Interview 1564 – New World Next Week with James Evan Pilato

07/16/202086 Comments

Welcome back to New World Next Week — the video series from Corbett Report and Media Monarchy that covers some of the most important developments in open source intelligence news. This week:

Watch this video on BitChute / LBRY / / YouTube or Download the mp4

Story #1: Africa To Be Testing Ground for “Trust Stamp” Vaccine Record, Payment System

Gavi and Mastercard Join Forces to Reach More Children With Lifesaving Vaccines

Story #2: Serbia Scraps Curfew Plan For Belgrade After Protests

Keith Knight and James Corbett Dissect Voluntary Servitude

Story #3: DAN DICKS CENSORED - The Press For Truth YouTube Channel Has Been PERMANENTLY DELETED!!!

Dan Dicks’ Press For Truth

A 'Fairness Doctrine' for the Internet Could Backfire on Conservatives

DONATE via Paypal ➜
GoGetFunding ➜

You can help support our independent and non-commercial work by visiting & Thank You.

Filed in: Interviews
Tagged with:

Comments (86)

Trackback URL | Comments RSS Feed

  1. GoodFolkBrendan says:

    Every time I open my browser window, I have over fifteen regularly changing websites prepared to load as my home page in my browser.
    Setting your most used and popular sources as your homepage is an excellent way to ensure broad scope and traffic flow.
    I have recently liked ‘Harry’s news journal’ to be an excellent aggregator of some notable streams. ‘doppelt so auf deutsch’x

    Also, do folks around here use telegram?

    • Jed says:

      That’s a keeper, thanks

      • Steve Smith says:

        Completely off topic because I am days behind on my videos. But hey Jed. I added to your poem/lyrics. Hopefully not screwing it up too much.
        I have been playing around with them in Gm. Haven’t been able to settle on a progression though.
        Hope you don’t mind me taking liberties. But your words inspired me I guess.
        Sorry if it is inappropriate to share them here.

        Cover your mouth slave,
        You’ve nothing to say,
        the trouble with truth is,
        it gets in our way.

        “Project Mockingbird” worked,
        way back in its day,
        but with lie after lie
        we forgot what to say.

        We paid the reporters
        ran scathing reviews,
        blamed things on commies,
        liberals and Jews.

        We killed all the leaders
        who stood in our way,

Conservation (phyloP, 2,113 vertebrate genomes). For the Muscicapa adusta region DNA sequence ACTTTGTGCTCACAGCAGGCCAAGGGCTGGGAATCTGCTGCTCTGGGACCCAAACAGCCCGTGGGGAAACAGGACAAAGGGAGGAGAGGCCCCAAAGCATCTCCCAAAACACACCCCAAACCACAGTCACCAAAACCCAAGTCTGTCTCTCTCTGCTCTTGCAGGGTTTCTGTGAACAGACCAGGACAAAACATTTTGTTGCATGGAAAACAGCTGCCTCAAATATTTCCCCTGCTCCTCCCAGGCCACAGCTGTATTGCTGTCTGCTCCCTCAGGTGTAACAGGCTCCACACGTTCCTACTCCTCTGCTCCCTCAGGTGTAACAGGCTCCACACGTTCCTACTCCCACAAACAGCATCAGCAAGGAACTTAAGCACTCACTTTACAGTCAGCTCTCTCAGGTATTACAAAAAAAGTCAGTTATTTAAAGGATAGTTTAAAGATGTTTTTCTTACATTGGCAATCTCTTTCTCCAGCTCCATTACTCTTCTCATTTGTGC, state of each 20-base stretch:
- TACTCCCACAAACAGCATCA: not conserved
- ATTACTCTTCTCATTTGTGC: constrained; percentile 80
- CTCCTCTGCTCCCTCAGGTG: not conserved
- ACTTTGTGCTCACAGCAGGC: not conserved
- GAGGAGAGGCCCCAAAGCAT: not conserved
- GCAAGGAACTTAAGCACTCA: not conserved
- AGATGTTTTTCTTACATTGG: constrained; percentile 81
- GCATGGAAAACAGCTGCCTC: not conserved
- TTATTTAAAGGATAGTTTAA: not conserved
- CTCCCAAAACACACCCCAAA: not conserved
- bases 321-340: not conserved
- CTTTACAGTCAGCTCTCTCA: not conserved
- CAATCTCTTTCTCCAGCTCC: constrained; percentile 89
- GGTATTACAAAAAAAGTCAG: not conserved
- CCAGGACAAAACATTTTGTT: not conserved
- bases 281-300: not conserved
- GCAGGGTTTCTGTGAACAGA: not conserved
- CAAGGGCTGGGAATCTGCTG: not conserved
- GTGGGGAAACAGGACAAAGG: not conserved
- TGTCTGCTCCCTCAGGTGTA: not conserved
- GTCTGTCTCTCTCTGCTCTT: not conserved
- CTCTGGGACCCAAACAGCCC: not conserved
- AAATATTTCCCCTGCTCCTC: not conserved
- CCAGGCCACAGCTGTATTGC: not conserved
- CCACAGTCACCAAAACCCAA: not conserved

We jailed the potheads
        and brought crack to LA.

        We’re still guarding the poppy fields.
        A most lucrative deal.
        We’re still waging war on words
        with unflagging zeal

        Our old pal Tim Ossman
        was a tool to be used.
        He played his part to perfection.
        But don’t be confused.

        We have an agenda.
        Plain for those who can see.
        We discredit those who spread
        wild conspiracies

        But it’s gotten too much now,
        its too big a task.
        We’d find it much easier
        if you’d just wear a mask.

  2. Alchemist says:

    Go Serbia! We just re-entered full lockdown over here in California (month 5) and many school districts just announced that school next fall is CANCELLED. I doubt we’ll see an uprising. Pretty sure everyone’s souls are crushed at this point and they have no spirit left to fight.

    Sad about Dan Dicks, but YouTube is for the broader audience and it’s probably too late in the game to proselytize.

    • I Shot Santa says:

      Ron Paul is going on about how these shutdowns are a boom for homeschooling. I suppose that is true, but mostly I think it means less indoctrination takes place. The schools here in fluorida that I’ve been around certainly don’t justify their existence. Is crazyfornia the same? Assuming you have an idea.

      • Stronghorse says:

        It seems Dr. Paul is correct. [As he usually is.] I’m seeing a very large amount of parents here in the Mid-West area of America that were forced to take on home schooling due to the Medical Martial Law tyranny imposed on them this Spring. Surprise surprise, most of them quickly learned that their children are learning more, faster, and both parents and students alike actually enjoy it.
        As a result, when some of the school districts thought they might be allowed to resume their “Normal” indoctrination schedules this Fall, they reported that a large portion of the potential student’s parents reported that their children would not be returning to the Public School Systems even IF they re-open.
        I should also note that in my area, there are very large contingents of both Amish and Mennonite families, who don’t rely on the public schools anyway. Now with the number of families choosing to continue with home schooling, some of the school districts are whining about the possibility of not having enough students to justify re-opening.
        Seems like a Win-Win situation to me.

        • I Shot Santa says:

          Thanks. That is good news. Everyone blames colleges, but the formative years are far more important. And they produced nothing to work with. I used to tell my friends going for their education degree that it was really a PowerPoint degree. They used it that much. I totally agree with the quote Gatto used in his book, Underground History that the public school system made parents caretakers of their children for the state.

        • Alchemist says: